Sign up for our daily Newsletter and stay up to date with all the latest news!

Subscribe I am already a subscriber

You are using software which is blocking our advertisements (adblocker).

As we provide the news for free, we are relying on revenues from our banners. So please disable your adblocker and reload the page to continue using this site.

Click here for a guide on disabling your adblocker.

Sign up for our daily Newsletter and stay up to date with all the latest news!

Subscribe I am already a subscriber

Florida's orange groves suffering from hurricane and HLB

In Florida, the world's second largest producer of orange juice after Brazil, the citrus groves have been suffering. Not just from Hurricane Ian that uprooted so many trees last fall; it has also been suffering from the citrus tree disease Huanglongbing for the last 17 years.

A bacteria spread by an insect, the Asian psyllid, causes the disease, which makes trees produce a green, bitter fruit that is unsuitable to sell, before dying within a few years.

The double crises of Ian and HLB have wreaked havoc on the industry. Orange production in Florida is down 60.7 percent from last season, one of the lowest figures since the 1930s, according to US Department of Agriculture estimates. The hurricane alone caused the state's citrus sector losses of $247.1 million, among $1.03 billion to the overall agricultural economy, according to estimates from the University of Florida.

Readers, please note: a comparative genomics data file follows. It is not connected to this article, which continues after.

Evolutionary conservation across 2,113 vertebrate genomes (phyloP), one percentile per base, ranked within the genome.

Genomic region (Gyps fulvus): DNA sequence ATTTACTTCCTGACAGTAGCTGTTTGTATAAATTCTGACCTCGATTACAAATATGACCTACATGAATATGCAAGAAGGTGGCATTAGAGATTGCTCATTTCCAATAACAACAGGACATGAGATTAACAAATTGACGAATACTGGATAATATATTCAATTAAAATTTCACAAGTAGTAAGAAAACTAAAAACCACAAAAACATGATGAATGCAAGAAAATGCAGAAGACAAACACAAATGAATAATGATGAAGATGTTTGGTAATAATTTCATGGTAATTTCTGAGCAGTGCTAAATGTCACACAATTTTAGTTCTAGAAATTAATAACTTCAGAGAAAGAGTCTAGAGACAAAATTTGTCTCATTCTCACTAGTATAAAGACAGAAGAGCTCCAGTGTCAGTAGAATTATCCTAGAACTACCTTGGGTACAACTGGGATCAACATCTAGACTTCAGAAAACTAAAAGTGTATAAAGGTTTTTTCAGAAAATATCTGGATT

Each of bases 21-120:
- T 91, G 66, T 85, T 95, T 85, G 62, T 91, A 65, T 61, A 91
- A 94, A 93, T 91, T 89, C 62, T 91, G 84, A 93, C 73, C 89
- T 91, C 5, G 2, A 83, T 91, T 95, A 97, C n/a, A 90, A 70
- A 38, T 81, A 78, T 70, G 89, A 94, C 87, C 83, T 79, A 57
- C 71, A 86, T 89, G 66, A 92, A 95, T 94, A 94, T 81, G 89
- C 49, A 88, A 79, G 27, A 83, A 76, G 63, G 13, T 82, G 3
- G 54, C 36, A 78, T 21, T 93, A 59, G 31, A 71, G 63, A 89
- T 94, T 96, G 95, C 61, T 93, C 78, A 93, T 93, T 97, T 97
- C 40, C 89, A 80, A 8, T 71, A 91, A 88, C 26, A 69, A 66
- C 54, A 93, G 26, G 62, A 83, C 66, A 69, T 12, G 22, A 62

Most recent US citrus crop forecast down 15 percent from 2021/22
The most recent U.S. citrus crop forecast (March 2023) for 2022/23 is 4.8 million tons, down 15 percent from the 2021/22 final utilized total of 5.6 million tons. As of the March 2023 USDA, National Agricultural Statistics Service (NASS) Crop Production report, the U.S. all-orange production is forecast at 2.6 million tons, down 25 percent from final production for the 2021/22 season. Production of grapefruit is expected to reach 328,000 tons down 12 percent from the 2021/22 season. Lemons, 95 percent of which are supplied by farms in California, are also expected to be down from last year by 9 percent (100,000 tons). Tangerines are the only citrus commodity expected to see increases over last season’s production levels, with 904,000 tons expected in 2022/23, an increase of 23 percent over last season (2021/22).

Tree nut grower prices moving higher in early 2023
Fruit grower prices in 2023 began the year strong, denoted by the higher grower price index for fruit and nuts in January. At 155.4 (2011=100), the index was up from the January 2022 index of 134.8 and 28 percent higher than the January 2018–20 index average of 121.8 (figure below). The index for prices received for fruit and tree nuts in January 2023 is the second highest since the beginning of the index in 1990, behind October 2022. Significantly higher grower prices for apples, strawberries, and grapefruit as well as fresh pears strengthened the January index—the largest year-to-year gain since 2014.

Click here to read the full report.

Publication date: